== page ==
— Production photo
COCKTAILS AT PAM’S
Cleaning the bathroom, getting fresh flowers, procuring that special cheese. The stress of hosting a house party can make the undertaking seem ludicrous.
Figuring out the best time to arrive, trying not to talk too much, trying not to talk too little. The strain of attending a house party can seem equally daft.
So why the heck do humans bother? Evidently, Stewart Lemoine has asked himself that very question and been hard pressed for an answer. Consequently, in 1986 he penned Cocktails at Pam’s, an outlandish send-up of uptight manners and inane conversation, set in Ontario during the era of Tom Jones—the singer, not the novel.
The fastidiously house-proud Pam has been hosting boring house parties every month, particularly pleased with her collection of napkin rings. Everything must be done just right; spontaneity must be banished.
Pam’s distant but obliging husband Julius mostly takes refuge behind the bar and mixes strange concoctions. The skittish maid Rita fears Pam’s wrath; she can barely manage to respond to the doorbell.
By a fluke, Pam has met a semi-famous actress who is playing Cordelia in King Lear, staged nearby at Stratford. When she is the first guest to arrive, Julius stupidly assumes Miss Dallas must be a beauty queen from Texas. No, her name is Cynthia Dallas. This thespian character could be some sly dig at Cynthia Dale, the Canadian actress who first appeared at Stratford in 1983 (and later married Peter Mansbridge in 1998), but we’re never really sure.
Lemoine keeps adding goofy characters, willy nilly. An artsy bohemian couple in black can’t stop necking passionately after he fatuously explains to Cynthia how she ought to play her role in King Lear. Estelle, a divorcee in a red Chinese-style dress, launches into a rant against green peppers, so upsetting Pam that Estelle is banished from the house.
Pam’s brother likes to make bad sketches of people’s noses. An insecure and stupid young woman named Lili is embarrassed by her lack of intellect. “I’m finding it very difficult to put a finger on the tone of this party,” says Max, a doctor, over-dressed in a formal white dinner jacket.
While Pam remains in the kitchen supervising the preparation of some tiny canapés as the only food for her starving guests, everyone else agrees to play some non-competitive charades with the caveat that they must agree not to enjoy themselves. When Pam re-enters to find Cynthia seemingly giving birth on the sofa, nobody explains it’s a charades enactment for The Birth of a Nation.
Julian makes more ridiculous drinks. Eventually our hostess faints in despair, having discovered precious hors d’oeuvres spilled on the carpet. The playwright proceeds to have Pam awaken as an insane and aggressive woman with an archaic Scottish accent. Now dressed in a frilly nightie, Pam chases everyone off the stage rather like a tiger chases away the hysterical safari labourers in an old Tarzan movie.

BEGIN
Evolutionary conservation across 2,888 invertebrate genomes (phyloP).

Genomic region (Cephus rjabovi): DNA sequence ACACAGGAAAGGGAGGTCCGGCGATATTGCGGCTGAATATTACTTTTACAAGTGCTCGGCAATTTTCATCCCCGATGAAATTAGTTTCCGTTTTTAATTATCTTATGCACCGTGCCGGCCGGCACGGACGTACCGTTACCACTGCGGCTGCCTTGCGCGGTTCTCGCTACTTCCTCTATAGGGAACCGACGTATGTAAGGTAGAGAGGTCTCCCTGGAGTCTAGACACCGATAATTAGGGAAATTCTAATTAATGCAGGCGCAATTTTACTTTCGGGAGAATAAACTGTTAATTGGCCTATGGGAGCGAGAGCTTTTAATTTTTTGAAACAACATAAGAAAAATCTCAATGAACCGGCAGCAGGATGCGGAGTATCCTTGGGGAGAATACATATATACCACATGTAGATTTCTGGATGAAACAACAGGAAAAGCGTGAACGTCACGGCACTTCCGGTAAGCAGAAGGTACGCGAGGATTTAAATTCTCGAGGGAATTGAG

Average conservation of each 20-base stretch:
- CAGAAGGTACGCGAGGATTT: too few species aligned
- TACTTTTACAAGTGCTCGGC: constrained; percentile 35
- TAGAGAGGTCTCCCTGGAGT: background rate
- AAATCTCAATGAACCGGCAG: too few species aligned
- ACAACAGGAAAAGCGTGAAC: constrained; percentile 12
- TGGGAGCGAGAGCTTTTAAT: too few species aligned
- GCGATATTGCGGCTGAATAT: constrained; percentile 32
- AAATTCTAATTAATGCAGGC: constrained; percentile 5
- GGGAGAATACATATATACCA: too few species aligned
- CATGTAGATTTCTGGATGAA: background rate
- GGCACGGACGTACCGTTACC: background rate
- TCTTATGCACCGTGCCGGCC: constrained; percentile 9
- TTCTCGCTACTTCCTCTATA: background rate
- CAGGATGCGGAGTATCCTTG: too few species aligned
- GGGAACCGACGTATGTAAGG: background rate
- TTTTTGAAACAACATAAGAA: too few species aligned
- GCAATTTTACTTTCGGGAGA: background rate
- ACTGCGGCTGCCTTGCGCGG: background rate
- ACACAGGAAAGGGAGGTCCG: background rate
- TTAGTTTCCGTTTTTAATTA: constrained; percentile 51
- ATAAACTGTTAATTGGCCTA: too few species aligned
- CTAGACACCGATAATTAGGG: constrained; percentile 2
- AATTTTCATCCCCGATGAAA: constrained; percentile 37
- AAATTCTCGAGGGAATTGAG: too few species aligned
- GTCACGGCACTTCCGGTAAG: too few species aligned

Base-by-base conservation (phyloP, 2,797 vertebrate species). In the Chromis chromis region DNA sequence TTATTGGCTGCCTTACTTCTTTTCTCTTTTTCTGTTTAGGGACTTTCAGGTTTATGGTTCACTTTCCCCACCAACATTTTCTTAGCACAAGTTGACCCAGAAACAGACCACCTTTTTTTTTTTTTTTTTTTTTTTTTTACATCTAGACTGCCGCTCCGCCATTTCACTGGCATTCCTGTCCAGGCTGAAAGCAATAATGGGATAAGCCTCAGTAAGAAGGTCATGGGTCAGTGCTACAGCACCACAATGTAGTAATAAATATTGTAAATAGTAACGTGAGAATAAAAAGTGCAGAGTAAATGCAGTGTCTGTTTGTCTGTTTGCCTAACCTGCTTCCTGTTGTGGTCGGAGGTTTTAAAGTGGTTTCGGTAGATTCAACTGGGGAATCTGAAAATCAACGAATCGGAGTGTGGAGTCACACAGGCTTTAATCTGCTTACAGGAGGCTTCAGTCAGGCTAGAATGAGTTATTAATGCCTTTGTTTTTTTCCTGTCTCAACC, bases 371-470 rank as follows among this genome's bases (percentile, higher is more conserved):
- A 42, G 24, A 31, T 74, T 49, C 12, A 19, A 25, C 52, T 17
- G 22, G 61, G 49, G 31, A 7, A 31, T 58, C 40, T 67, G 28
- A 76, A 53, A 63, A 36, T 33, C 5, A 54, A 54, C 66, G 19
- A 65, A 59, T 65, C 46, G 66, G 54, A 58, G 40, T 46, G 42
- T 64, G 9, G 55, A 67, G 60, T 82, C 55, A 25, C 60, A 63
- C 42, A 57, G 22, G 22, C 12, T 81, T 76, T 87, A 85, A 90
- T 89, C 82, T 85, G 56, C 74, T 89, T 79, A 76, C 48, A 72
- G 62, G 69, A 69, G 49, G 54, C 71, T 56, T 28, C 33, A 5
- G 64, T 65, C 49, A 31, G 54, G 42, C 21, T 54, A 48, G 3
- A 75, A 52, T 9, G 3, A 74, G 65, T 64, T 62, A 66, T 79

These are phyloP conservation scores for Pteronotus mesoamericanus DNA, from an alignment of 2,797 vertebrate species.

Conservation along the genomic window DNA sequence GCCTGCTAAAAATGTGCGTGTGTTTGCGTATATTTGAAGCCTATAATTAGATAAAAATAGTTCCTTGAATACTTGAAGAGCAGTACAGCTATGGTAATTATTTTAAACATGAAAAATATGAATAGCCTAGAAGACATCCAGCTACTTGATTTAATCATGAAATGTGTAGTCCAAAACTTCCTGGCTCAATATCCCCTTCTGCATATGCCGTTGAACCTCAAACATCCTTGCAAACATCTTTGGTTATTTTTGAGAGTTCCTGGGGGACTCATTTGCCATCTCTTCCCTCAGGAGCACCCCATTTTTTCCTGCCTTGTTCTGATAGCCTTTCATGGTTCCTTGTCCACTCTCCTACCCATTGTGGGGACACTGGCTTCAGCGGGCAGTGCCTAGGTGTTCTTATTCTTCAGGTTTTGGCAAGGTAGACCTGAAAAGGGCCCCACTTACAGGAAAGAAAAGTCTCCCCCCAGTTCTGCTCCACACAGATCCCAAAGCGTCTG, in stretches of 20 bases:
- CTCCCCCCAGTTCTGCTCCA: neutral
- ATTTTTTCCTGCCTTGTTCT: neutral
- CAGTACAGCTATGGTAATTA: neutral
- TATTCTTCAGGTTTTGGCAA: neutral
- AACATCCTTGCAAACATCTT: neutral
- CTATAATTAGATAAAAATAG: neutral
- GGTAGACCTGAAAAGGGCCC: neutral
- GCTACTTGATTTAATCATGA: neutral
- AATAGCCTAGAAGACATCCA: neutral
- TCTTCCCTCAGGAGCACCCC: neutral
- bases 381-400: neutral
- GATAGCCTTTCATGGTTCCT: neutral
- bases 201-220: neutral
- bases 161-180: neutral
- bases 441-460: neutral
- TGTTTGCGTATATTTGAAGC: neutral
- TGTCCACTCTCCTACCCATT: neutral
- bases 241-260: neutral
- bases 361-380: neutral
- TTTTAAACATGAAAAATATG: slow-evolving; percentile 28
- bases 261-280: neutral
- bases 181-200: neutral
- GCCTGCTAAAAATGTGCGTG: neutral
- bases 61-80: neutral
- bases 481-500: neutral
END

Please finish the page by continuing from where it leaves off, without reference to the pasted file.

Everyone re-assembles after Pam has fled the house and been picked up by a trucker on the freeway, presumably never to be seen again. Absurdly, the party continues. Inexplicably, a semblance of a romance blossoms between the brother and Cynthia. The smug, artsy couple keep necking. The maid finally gets a drink. Say it again, Max.
Sebastian Archibald’s pained expressions as the long-suffering hubbie Julian are the most consistently enjoyable aspect of this production. The show is directed, with varying volume levels, by Stephen Heatley, a former Albertan who first saw Lemoine’s work at the first Edmonton Fringe Festival in 1982. Lemoine’s work remains hugely popular in Edmonton where he has written sixty plays and grown a theatre troupe chiefly devoted to his work. Lemoine was Artistic Director of Teatro la Quindicina from 1982-2007; now he’s their resident playwright.
Cocktails at Pam’s is more bizarre than funny. Nothing wrong with that. The stilted house party without dinner, after all, is bizarre, so Lemoine resolves to make it downright wacko. One could argue that sort of exaggeration is non-Canadian, but think Trailer Park Boys or the McKenzie Brothers. We can do wacko.
As this ensemble refines its timing, comedy will increase and some of the mawkish satire could abate; ideally some semi-believable, or at least likeable, characters could emerge. It was rough on opening night, but weirdly memorable.
Novice producers Maryannne Renzetti (as Pam) and Yoshie Bancroft (as Cynthia) deserve credit for giving Vancouverites a chance to see what the Edmontonian fuss is about.